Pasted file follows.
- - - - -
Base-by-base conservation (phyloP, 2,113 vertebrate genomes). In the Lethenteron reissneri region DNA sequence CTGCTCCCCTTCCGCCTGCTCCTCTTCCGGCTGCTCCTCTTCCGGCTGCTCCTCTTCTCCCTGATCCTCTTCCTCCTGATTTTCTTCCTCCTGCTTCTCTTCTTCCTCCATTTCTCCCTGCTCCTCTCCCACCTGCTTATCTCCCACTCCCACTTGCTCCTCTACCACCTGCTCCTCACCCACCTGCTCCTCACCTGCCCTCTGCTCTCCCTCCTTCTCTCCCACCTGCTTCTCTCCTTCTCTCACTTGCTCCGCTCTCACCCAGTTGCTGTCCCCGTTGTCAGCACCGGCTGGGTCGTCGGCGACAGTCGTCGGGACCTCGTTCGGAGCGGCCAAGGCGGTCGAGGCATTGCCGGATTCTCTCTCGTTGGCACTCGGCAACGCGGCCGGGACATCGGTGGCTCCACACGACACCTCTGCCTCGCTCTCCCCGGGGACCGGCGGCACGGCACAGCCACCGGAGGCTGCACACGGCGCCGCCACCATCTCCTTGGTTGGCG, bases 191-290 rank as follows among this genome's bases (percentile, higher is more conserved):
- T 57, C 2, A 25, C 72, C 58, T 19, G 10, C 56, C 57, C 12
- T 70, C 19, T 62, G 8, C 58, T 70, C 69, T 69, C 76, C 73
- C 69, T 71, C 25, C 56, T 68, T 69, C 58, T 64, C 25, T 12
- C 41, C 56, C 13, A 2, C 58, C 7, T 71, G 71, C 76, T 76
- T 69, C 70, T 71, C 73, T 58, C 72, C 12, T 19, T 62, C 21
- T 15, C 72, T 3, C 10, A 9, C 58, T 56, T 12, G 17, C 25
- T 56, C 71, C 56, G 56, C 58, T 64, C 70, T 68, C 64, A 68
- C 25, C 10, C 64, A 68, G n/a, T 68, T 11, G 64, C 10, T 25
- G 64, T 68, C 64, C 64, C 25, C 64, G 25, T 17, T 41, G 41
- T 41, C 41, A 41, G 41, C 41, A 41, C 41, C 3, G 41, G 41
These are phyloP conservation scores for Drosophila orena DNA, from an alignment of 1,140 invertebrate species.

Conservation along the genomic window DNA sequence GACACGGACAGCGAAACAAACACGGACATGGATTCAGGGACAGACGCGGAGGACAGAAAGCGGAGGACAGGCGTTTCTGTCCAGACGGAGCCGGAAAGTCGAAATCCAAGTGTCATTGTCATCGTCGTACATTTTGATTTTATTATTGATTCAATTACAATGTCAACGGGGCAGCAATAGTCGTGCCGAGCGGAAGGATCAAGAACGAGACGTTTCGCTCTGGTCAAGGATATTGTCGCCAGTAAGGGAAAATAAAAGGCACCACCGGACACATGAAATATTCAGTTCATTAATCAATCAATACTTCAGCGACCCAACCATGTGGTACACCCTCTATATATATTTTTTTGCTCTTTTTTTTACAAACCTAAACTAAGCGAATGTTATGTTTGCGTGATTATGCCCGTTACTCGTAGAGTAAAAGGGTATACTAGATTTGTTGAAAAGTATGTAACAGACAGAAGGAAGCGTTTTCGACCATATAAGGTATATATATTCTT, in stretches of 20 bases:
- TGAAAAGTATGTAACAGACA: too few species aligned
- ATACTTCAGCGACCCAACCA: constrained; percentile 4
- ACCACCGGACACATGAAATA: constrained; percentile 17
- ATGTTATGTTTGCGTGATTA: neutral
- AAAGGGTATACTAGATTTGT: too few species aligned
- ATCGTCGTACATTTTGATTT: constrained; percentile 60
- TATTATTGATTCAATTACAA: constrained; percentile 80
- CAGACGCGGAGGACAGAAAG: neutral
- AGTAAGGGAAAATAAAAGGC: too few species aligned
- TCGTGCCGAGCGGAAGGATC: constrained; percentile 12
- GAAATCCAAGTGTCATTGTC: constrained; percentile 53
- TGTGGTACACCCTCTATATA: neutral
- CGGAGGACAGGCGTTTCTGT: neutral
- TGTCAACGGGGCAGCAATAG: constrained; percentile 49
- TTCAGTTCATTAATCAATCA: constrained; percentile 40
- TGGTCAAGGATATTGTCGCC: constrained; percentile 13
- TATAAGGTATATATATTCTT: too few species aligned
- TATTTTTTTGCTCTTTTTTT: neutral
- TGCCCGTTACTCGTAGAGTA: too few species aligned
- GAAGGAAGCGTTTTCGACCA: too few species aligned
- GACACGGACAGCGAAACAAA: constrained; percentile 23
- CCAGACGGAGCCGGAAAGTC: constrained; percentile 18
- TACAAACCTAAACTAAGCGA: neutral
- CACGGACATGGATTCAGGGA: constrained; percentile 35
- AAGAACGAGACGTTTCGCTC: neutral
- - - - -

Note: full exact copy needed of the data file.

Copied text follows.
Base-by-base conservation (phyloP, 2,113 vertebrate genomes). In the Lethenteron reissneri region DNA sequence CTGCTCCCCTTCCGCCTGCTCCTCTTCCGGCTGCTCCTCTTCCGGCTGCTCCTCTTCTCCCTGATCCTCTTCCTCCTGATTTTCTTCCTCCTGCTTCTCTTCTTCCTCCATTTCTCCCTGCTCCTCTCCCACCTGCTTATCTCCCACTCCCACTTGCTCCTCTACCACCTGCTCCTCACCCACCTGCTCCTCACCTGCCCTCTGCTCTCCCTCCTTCTCTCCCACCTGCTTCTCTCCTTCTCTCACTTGCTCCGCTCTCACCCAGTTGCTGTCCCCGTTGTCAGCACCGGCTGGGTCGTCGGCGACAGTCGTCGGGACCTCGTTCGGAGCGGCCAAGGCGGTCGAGGCATTGCCGGATTCTCTCTCGTTGGCACTCGGCAACGCGGCCGGGACATCGGTGGCTCCACACGACACCTCTGCCTCGCTCTCCCCGGGGACCGGCGGCACGGCACAGCCACCGGAGGCTGCACACGGCGCCGCCACCATCTCCTTGGTTGGCG, bases 191-290 rank as follows among this genome's bases (percentile, higher is more conserved):
- T 57, C 2, A 25, C 72, C 58, T 19, G 10, C 56, C 57, C 12
- T 70, C 19, T 62, G 8, C 58, T 70, C 69, T 69, C 76, C 73
- C 69, T 71, C 25, C 56, T 68, T 69, C 58, T 64, C 25, T 12
- C 41, C 56, C 13, A 2, C 58, C 7, T 71, G 71, C 76, T 76
- T 69, C 70, T 71, C 73, T 58, C 72, C 12, T 19, T 62, C 21
- T 15, C 72, T 3, C 10, A 9, C 58, T 56, T 12, G 17, C 25
- T 56, C 71, C 56, G 56, C 58, T 64, C 70, T 68, C 64, A 68
- C 25, C 10, C 64, A 68, G n/a, T 68, T 11, G 64, C 10, T 25
- G 64, T 68, C 64, C 64, C 25, C 64, G 25, T 17, T 41, G 41
- T 41, C 41, A 41, G 41, C 41, A 41, C 41, C 3, G 41, G 41
These are phyloP conservation scores for Drosophila orena DNA, from an alignment of 1,140 invertebrate species.

Conservation along the genomic window DNA sequence GACACGGACAGCGAAACAAACACGGACATGGATTCAGGGACAGACGCGGAGGACAGAAAGCGGAGGACAGGCGTTTCTGTCCAGACGGAGCCGGAAAGTCGAAATCCAAGTGTCATTGTCATCGTCGTACATTTTGATTTTATTATTGATTCAATTACAATGTCAACGGGGCAGCAATAGTCGTGCCGAGCGGAAGGATCAAGAACGAGACGTTTCGCTCTGGTCAAGGATATTGTCGCCAGTAAGGGAAAATAAAAGGCACCACCGGACACATGAAATATTCAGTTCATTAATCAATCAATACTTCAGCGACCCAACCATGTGGTACACCCTCTATATATATTTTTTTGCTCTTTTTTTTACAAACCTAAACTAAGCGAATGTTATGTTTGCGTGATTATGCCCGTTACTCGTAGAGTAAAAGGGTATACTAGATTTGTTGAAAAGTATGTAACAGACAGAAGGAAGCGTTTTCGACCATATAAGGTATATATATTCTT, in stretches of 20 bases:
- TGAAAAGTATGTAACAGACA: too few species aligned
- ATACTTCAGCGACCCAACCA: constrained; percentile 4
- ACCACCGGACACATGAAATA: constrained; percentile 17
- ATGTTATGTTTGCGTGATTA: neutral
- AAAGGGTATACTAGATTTGT: too few species aligned
- ATCGTCGTACATTTTGATTT: constrained; percentile 60
- TATTATTGATTCAATTACAA: constrained; percentile 80
- CAGACGCGGAGGACAGAAAG: neutral
- AGTAAGGGAAAATAAAAGGC: too few species aligned
- TCGTGCCGAGCGGAAGGATC: constrained; percentile 12
- GAAATCCAAGTGTCATTGTC: constrained; percentile 53
- TGTGGTACACCCTCTATATA: neutral
- CGGAGGACAGGCGTTTCTGT: neutral
- TGTCAACGGGGCAGCAATAG: constrained; percentile 49
- TTCAGTTCATTAATCAATCA: constrained; percentile 40
- TGGTCAAGGATATTGTCGCC: constrained; percentile 13
- TATAAGGTATATATATTCTT: too few species aligned
- TATTTTTTTGCTCTTTTTTT: neutral
- TGCCCGTTACTCGTAGAGTA: too few species aligned
- GAAGGAAGCGTTTTCGACCA: too few species aligned
- GACACGGACAGCGAAACAAA: constrained; percentile 23
- CCAGACGGAGCCGGAAAGTC: constrained; percentile 18
- TACAAACCTAAACTAAGCGA: neutral
- CACGGACATGGATTCAGGGA: constrained; percentile 35
- AAGAACGAGACGTTTCGCTC: neutral